Firstly, as I said this is based on the idea that everything deserves to live and be happy, which I think is a reasonable principle. No one is enforcing this, its just a measurement. The hawk's need to live is equal, maybe greater or less depending on specifics such as importance, intelligence, their moral status etc. I wasn't arguing that the animal must not be killed at all costs, only that it's life has worth.

 

I know people kill everyday (most likely) but that doesn't make it right. Since the lives of bacteria are substantially less worthy than a humans, it is usually ignored that we kill bacteria everyday, if there was a way to avoid this, it would be morally right to do so. Also killing flies is morally wrong, minorly, but still wrong, unless it is causing more grief than pleasure, for itself and others. The fact that civilisation grows during these activities doesn't make it morally right.

 

I have to agree that i did make a bit of a jump, let me clarify more. If people did not value the lives of others, something as small as fighting over a sandwich could end in fatal violence, if there were no laws to prohibit these things. But why would there be laws against this if the government and people didn't care about the lives of others? Unless the government realised the potential of its people. I would assume that there would be at least more fatal events then usual. I admit I was unspecific with my original statement.

 

And yes I refer to rights and morals as if everyone excepts them because that's what I am basing this argument on.

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Which would matter if milk production were morally different from meat production.

Cows only give milk because they recently had calves.

You can slaughter the calves and eat them or you can slaughter the calves and not eat them. Whether or not you choose to fatten them up before killing them doesn't matter much- they are bred to die.

 

You don't get a lot of milk unless you have a meat industry.

Thinking that cows produce milk year round is a very common misconception among Westerners. Many also mistakenly think we steal milk from the calves by taking most for ourselves, but nature's redundant systems ensure that a cow produces way more milk than her single calf would need.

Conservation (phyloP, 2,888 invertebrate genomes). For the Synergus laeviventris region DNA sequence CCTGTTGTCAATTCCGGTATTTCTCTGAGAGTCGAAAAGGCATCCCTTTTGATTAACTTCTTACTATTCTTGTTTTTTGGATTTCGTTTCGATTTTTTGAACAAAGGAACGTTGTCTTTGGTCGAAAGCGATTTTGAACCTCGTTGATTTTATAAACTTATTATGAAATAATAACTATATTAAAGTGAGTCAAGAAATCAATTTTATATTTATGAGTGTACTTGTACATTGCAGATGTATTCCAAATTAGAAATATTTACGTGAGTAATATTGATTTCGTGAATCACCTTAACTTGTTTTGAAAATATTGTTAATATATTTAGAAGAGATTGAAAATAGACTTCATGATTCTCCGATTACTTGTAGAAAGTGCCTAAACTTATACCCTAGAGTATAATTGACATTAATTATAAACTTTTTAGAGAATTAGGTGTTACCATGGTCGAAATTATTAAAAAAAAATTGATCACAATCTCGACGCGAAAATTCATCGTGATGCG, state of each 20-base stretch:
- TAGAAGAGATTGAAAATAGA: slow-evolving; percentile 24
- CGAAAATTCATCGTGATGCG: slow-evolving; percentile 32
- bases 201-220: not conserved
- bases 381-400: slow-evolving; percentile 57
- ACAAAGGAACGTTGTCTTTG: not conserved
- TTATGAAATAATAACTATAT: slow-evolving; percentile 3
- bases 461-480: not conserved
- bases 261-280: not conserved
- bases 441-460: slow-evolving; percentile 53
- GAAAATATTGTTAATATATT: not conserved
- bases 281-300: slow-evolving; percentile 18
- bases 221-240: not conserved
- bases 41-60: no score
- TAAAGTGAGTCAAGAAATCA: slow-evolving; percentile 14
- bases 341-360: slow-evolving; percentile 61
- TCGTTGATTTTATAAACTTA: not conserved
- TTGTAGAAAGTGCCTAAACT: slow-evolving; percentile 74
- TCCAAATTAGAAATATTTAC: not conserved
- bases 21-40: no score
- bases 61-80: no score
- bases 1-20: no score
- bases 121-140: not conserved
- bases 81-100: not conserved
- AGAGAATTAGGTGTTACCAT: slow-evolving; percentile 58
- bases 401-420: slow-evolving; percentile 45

Firstly, as I said this is based on the idea that everything deserves to live and be happy, which I think is a reasonable principle. No one is enforcing this, its just a measurement. The hawk's need to live is equal, maybe greater or less depending on specifics such as importance, intelligence, their moral status etc. I wasn't arguing that the animal must not be killed at all costs, only that it's life has worth.

 

I know people kill everyday (most likely) but that doesn't make it right. Since the lives of bacteria are substantially less worthy than a humans, it is usually ignored that we kill bacteria everyday, if there was a way to avoid this, it would be morally right to do so. Also killing flies is morally wrong, minorly, but still wrong, unless it is causing more grief than pleasure, for itself and others. The fact that civilisation grows during these activities doesn't make it morally right.

 

I have to agree that i did make a bit of a jump, let me clarify more. If people did not value the lives of others, something as small as fighting over a sandwich could end in fatal violence, if there were no laws to prohibit these things. But why would there be laws against this if the government and people didn't care about the lives of others? Unless the government realised the potential of its people. I would assume that there would be at least more fatal events then usual. I admit I was unspecific with my original statement.